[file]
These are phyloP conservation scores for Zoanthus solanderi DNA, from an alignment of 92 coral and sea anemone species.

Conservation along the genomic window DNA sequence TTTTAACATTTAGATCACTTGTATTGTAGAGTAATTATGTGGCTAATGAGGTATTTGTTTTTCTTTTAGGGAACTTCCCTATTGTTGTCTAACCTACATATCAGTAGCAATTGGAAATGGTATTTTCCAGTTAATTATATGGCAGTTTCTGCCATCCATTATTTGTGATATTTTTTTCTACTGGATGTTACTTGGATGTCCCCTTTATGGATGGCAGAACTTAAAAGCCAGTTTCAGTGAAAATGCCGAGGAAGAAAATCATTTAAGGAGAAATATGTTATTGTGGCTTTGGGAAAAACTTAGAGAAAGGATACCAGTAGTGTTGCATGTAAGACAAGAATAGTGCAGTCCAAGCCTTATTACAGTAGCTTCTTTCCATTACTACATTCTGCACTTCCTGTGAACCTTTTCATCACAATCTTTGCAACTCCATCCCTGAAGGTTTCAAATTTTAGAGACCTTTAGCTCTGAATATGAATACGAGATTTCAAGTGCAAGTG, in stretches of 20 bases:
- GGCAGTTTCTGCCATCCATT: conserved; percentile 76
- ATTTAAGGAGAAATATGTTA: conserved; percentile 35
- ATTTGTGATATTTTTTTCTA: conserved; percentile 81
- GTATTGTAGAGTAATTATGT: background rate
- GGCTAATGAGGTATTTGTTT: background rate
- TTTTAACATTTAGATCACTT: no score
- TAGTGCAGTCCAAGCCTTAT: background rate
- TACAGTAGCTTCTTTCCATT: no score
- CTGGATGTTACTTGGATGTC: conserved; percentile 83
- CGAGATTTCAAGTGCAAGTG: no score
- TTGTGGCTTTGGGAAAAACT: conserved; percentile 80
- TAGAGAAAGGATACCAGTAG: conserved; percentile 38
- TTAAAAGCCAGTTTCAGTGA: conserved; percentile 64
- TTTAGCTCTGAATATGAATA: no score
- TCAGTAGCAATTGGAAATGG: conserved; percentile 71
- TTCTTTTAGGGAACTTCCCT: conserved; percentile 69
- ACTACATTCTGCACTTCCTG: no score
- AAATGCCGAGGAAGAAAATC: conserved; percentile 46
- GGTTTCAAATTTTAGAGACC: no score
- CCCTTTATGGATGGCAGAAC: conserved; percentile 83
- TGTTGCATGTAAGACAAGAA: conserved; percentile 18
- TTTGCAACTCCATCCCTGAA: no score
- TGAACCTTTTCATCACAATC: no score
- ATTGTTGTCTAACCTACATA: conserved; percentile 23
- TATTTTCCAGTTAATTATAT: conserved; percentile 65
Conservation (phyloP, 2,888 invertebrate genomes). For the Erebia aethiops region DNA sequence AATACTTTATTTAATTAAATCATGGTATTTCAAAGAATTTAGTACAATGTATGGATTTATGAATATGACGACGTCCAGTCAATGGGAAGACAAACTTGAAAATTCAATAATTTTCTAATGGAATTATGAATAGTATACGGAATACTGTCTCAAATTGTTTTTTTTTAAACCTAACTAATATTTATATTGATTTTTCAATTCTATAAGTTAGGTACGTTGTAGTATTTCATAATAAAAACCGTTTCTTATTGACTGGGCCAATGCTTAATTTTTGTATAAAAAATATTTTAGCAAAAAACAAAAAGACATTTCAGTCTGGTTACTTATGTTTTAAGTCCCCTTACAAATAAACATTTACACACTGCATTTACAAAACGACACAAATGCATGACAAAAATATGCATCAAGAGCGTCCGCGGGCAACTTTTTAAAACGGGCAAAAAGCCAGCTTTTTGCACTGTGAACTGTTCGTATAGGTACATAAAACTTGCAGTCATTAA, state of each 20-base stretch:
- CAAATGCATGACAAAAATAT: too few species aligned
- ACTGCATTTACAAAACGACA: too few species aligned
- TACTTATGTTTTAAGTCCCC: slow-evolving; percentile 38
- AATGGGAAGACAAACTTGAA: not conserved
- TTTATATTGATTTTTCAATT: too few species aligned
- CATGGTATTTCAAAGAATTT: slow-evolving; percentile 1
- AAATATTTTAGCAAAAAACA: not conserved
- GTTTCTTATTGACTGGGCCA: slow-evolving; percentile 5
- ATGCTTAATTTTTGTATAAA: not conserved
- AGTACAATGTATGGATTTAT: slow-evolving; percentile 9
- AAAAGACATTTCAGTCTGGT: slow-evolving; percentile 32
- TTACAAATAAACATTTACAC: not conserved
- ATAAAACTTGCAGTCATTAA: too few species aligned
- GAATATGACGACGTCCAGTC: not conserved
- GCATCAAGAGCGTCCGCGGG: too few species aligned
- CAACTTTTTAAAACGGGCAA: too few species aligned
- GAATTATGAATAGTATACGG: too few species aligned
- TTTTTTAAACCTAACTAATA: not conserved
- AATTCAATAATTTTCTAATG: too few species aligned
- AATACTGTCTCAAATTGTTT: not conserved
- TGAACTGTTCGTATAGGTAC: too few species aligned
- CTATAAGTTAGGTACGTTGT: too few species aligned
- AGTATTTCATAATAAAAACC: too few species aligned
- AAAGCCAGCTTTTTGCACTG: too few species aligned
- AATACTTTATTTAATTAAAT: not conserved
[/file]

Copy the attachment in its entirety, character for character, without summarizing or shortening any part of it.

These are phyloP conservation scores for Zoanthus solanderi DNA, from an alignment of 92 coral and sea anemone species.

Conservation along the genomic window DNA sequence TTTTAACATTTAGATCACTTGTATTGTAGAGTAATTATGTGGCTAATGAGGTATTTGTTTTTCTTTTAGGGAACTTCCCTATTGTTGTCTAACCTACATATCAGTAGCAATTGGAAATGGTATTTTCCAGTTAATTATATGGCAGTTTCTGCCATCCATTATTTGTGATATTTTTTTCTACTGGATGTTACTTGGATGTCCCCTTTATGGATGGCAGAACTTAAAAGCCAGTTTCAGTGAAAATGCCGAGGAAGAAAATCATTTAAGGAGAAATATGTTATTGTGGCTTTGGGAAAAACTTAGAGAAAGGATACCAGTAGTGTTGCATGTAAGACAAGAATAGTGCAGTCCAAGCCTTATTACAGTAGCTTCTTTCCATTACTACATTCTGCACTTCCTGTGAACCTTTTCATCACAATCTTTGCAACTCCATCCCTGAAGGTTTCAAATTTTAGAGACCTTTAGCTCTGAATATGAATACGAGATTTCAAGTGCAAGTG, in stretches of 20 bases:
- GGCAGTTTCTGCCATCCATT: conserved; percentile 76
- ATTTAAGGAGAAATATGTTA: conserved; percentile 35
- ATTTGTGATATTTTTTTCTA: conserved; percentile 81
- GTATTGTAGAGTAATTATGT: background rate
- GGCTAATGAGGTATTTGTTT: background rate
- TTTTAACATTTAGATCACTT: no score
- TAGTGCAGTCCAAGCCTTAT: background rate
- TACAGTAGCTTCTTTCCATT: no score
- CTGGATGTTACTTGGATGTC: conserved; percentile 83
- CGAGATTTCAAGTGCAAGTG: no score
- TTGTGGCTTTGGGAAAAACT: conserved; percentile 80
- TAGAGAAAGGATACCAGTAG: conserved; percentile 38
- TTAAAAGCCAGTTTCAGTGA: conserved; percentile 64
- TTTAGCTCTGAATATGAATA: no score
- TCAGTAGCAATTGGAAATGG: conserved; percentile 71
- TTCTTTTAGGGAACTTCCCT: conserved; percentile 69
- ACTACATTCTGCACTTCCTG: no score
- AAATGCCGAGGAAGAAAATC: conserved; percentile 46
- GGTTTCAAATTTTAGAGACC: no score
- CCCTTTATGGATGGCAGAAC: conserved; percentile 83
- TGTTGCATGTAAGACAAGAA: conserved; percentile 18
- TTTGCAACTCCATCCCTGAA: no score
- TGAACCTTTTCATCACAATC: no score
- ATTGTTGTCTAACCTACATA: conserved; percentile 23
- TATTTTCCAGTTAATTATAT: conserved; percentile 65
Conservation (phyloP, 2,888 invertebrate genomes). For the Erebia aethiops region DNA sequence AATACTTTATTTAATTAAATCATGGTATTTCAAAGAATTTAGTACAATGTATGGATTTATGAATATGACGACGTCCAGTCAATGGGAAGACAAACTTGAAAATTCAATAATTTTCTAATGGAATTATGAATAGTATACGGAATACTGTCTCAAATTGTTTTTTTTTAAACCTAACTAATATTTATATTGATTTTTCAATTCTATAAGTTAGGTACGTTGTAGTATTTCATAATAAAAACCGTTTCTTATTGACTGGGCCAATGCTTAATTTTTGTATAAAAAATATTTTAGCAAAAAACAAAAAGACATTTCAGTCTGGTTACTTATGTTTTAAGTCCCCTTACAAATAAACATTTACACACTGCATTTACAAAACGACACAAATGCATGACAAAAATATGCATCAAGAGCGTCCGCGGGCAACTTTTTAAAACGGGCAAAAAGCCAGCTTTTTGCACTGTGAACTGTTCGTATAGGTACATAAAACTTGCAGTCATTAA, state of each 20-base stretch:
- CAAATGCATGACAAAAATAT: too few species aligned
- ACTGCATTTACAAAACGACA: too few species aligned
- TACTTATGTTTTAAGTCCCC: slow-evolving; percentile 38
- AATGGGAAGACAAACTTGAA: not conserved
- TTTATATTGATTTTTCAATT: too few species aligned
- CATGGTATTTCAAAGAATTT: slow-evolving; percentile 1
- AAATATTTTAGCAAAAAACA: not conserved
- GTTTCTTATTGACTGGGCCA: slow-evolving; percentile 5
- ATGCTTAATTTTTGTATAAA: not conserved
- AGTACAATGTATGGATTTAT: slow-evolving; percentile 9
- AAAAGACATTTCAGTCTGGT: slow-evolving; percentile 32
- TTACAAATAAACATTTACAC: not conserved
- ATAAAACTTGCAGTCATTAA: too few species aligned
- GAATATGACGACGTCCAGTC: not conserved
- GCATCAAGAGCGTCCGCGGG: too few species aligned
- CAACTTTTTAAAACGGGCAA: too few species aligned
- GAATTATGAATAGTATACGG: too few species aligned
- TTTTTTAAACCTAACTAATA: not conserved
- AATTCAATAATTTTCTAATG: too few species aligned
- AATACTGTCTCAAATTGTTT: not conserved
- TGAACTGTTCGTATAGGTAC: too few species aligned
- CTATAAGTTAGGTACGTTGT: too few species aligned
- AGTATTTCATAATAAAAACC: too few species aligned
- AAAGCCAGCTTTTTGCACTG: too few species aligned
- AATACTTTATTTAATTAAAT: not conserved